Karen Armstrong implores us to recognize suffering.  She asks that we look out into our world, without fear,  and know that our own suffering makes us a powerful source of compassion. It is with this recognition that we can “always treat others as we wish to be treated.”


Step 10, Part 2~ by Sara Neall

The book The Twelve Steps to a Compassionate Life, is an active guide to develop compassion towards self and towards others.  Each step requires us to dig deep into our own hearts and minds in order to build the world in which we want to live. Step 10, knowledge, challenges us to examine our own prejudices in order to learn about the world and each other with heartfelt curiosity. 

In this step, Armstrong asks each of us to, “overcome the limitations of the unexamined life and the dangers of habitual tribal thinking”(p.162) in order to, “develop a wider, more panoptic knowledge and understanding of our neighbors.”(p.156) When she wrote this step, it was with the intention that ‘our neighbors’ were countries away. She held a global view. I write this with a national view. It seems timely and necessary. 

In these last few weeks before the election we are all too familiar with what “habitual tribal thinking” feels like and sounds like. We share our opinions on politics to our like minded friends and shutter in disbelief at those who don’t agree. As things get louder and more confusing  we naturally get more entrenched in our own views. The more frightened we get, the more we seek comfort and safety from our tribe.

However, deep compassion requires knowledge of the ’other’. It takes a courageous look at our own entrenched beliefs. It “presupposes an awareness of [our own] preconceptions, attachments and blind spots that can cloud our understanding.” (p.158) It seeks an “objective overview that sees the situation as a whole.” (p.158)

In this contentious election cycle, I know from the yard signs along my street that my next door neighbors and I hold opposing political views. In moments of fear and of righteousness, I have been tempted to dismiss them as ‘other.’  And then …they email to ask about my dog, they wave as they head off to work, they take time to chat as I take the garbage out. I am continually reminded that they care about our community just as much as I do.

The knowledge that builds deep compassion,  asks questions and listens deeply. It reaches out and it remembers that we are more alike than we are different. Deep compassion challenges us, as Sister Henrita wrote in Step 10 – Part 1, “to realize and continue on a way of love and join others on the journey of love.”

Step 10, Part 1: Knowledge*

May our loving thoughts fill the whole world,
above, below, across— without limit;
our love will know no obstacles—
a boundless goodwill toward the whole world,
unrestricted, free of hatred or enmity.
Whether we are standing or walking, sitting or
lying down, as long as we are awake
we should cultivate this love in our heart.
This is the noblest way of living. Source: Sutta Nipata 1.18.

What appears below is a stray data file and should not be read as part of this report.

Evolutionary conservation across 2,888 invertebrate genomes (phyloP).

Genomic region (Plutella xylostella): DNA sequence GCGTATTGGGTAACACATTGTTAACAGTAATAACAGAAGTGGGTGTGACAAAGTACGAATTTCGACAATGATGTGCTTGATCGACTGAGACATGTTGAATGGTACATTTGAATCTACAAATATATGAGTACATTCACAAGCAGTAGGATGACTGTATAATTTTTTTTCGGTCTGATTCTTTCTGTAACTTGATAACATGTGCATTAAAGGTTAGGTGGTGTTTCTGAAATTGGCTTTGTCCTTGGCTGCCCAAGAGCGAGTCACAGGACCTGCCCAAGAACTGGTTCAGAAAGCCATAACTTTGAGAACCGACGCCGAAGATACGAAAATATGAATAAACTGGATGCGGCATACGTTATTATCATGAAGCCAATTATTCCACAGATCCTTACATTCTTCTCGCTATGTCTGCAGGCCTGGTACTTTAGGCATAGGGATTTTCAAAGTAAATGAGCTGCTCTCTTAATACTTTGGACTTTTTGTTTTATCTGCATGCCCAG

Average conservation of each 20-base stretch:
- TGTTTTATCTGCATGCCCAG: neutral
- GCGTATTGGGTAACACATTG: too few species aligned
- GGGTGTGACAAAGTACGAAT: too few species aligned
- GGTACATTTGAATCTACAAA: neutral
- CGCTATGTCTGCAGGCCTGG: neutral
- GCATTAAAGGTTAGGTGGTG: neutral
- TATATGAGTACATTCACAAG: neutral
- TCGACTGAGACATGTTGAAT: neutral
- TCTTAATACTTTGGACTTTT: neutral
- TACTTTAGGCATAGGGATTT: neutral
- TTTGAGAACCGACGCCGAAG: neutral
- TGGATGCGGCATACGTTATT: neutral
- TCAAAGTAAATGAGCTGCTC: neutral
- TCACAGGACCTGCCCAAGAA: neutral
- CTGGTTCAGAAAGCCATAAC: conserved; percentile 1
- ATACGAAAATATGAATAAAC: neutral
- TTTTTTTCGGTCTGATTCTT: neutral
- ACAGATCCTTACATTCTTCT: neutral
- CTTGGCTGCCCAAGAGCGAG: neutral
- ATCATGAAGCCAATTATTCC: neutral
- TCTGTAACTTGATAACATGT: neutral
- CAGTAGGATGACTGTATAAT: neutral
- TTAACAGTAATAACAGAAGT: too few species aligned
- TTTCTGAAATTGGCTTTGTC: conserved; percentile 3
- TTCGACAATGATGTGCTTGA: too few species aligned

This is the noblest way of Becoming Compassion.

Following contemplation on the Four Immeasurable Meditations (Loving Kindness, Compassion, Sympathetic Joy and Equanimity), I rested in the concluding thoughts that are quoted above. These thoughts elicited hope within me, hope for our mysterious time, hope inspiring me to believe my presence, my beliefs are needed in this world. The challenge is to realize and continue on a way of love and to join others on the journey of love.

As citizens of a Global Community, we are unable to know everything about our sisters and brothers. However, our call is to be persons with a concern for everybody and to be persons who take time to be aware of what is happening in the Global Community – take time to reflect, how can I help? We may respect ourselves for our concern for everybody, but also we need to be aware of our failures which have resulted in negative relationship with our sisters, brothers and also some nations.

Indeed, our call is to open our hearts with compassion for all. As we meditate on the Immeasurables, we are encouraged to extend friendship and offer loving kindness, compassion, sympathetic joy, and equanimity to all peoples. Together, we now stand in a profoundly difficult time in our Nation’s Life and Future, a time that begs us to be concerned for everyone. What shall we do? Let us meditate on the beginning reflection and respond with love and compassion.

*Twelve Steps to a Compassionate Life by Karen Armstrong

Henrita Frost, SSND

Concern for Everybody

Step 9 – Part 2, by Sara Neall

The 9th step to living a compassionate life is cultivating a concern for everybody. Karen Armstrong defines this concern as, “understanding different national, cultural and religious traditions.”  She goes on to say, “we cannot confine our compassion to our own group: we must also reach out in some way to the stranger … – even to the enemy.” (p.144)

The coronavirus pandemic continues to challenge each one of us. As it travels around the world infecting people indiscriminately, it has revealed the depth of our interdependence. This pandemic has laid bare the fact we are connected and that our care for each other must include everybody. Realizing this interdependence is both terrifying and beautiful.

When we are afraid, we live in survival mode. Fear narrows our borders and we focus on caring for ourselves and those closest to us. But if we live too long in fear it becomes harmful. Our narrow borders can lead to regard “one’s own group as inherently superior” (p.144) This breeds arrogance and divisiveness. Our thoughts, words and actions become defined by an attitude of superiority.

However, the beauty of interdependence arises when we realize that we are One. In Step 9 – Part 1, Sister Henrita writes, “we each have a place in the Earth Community” When we see ourselves as part of the whole world, fear, and connection meet.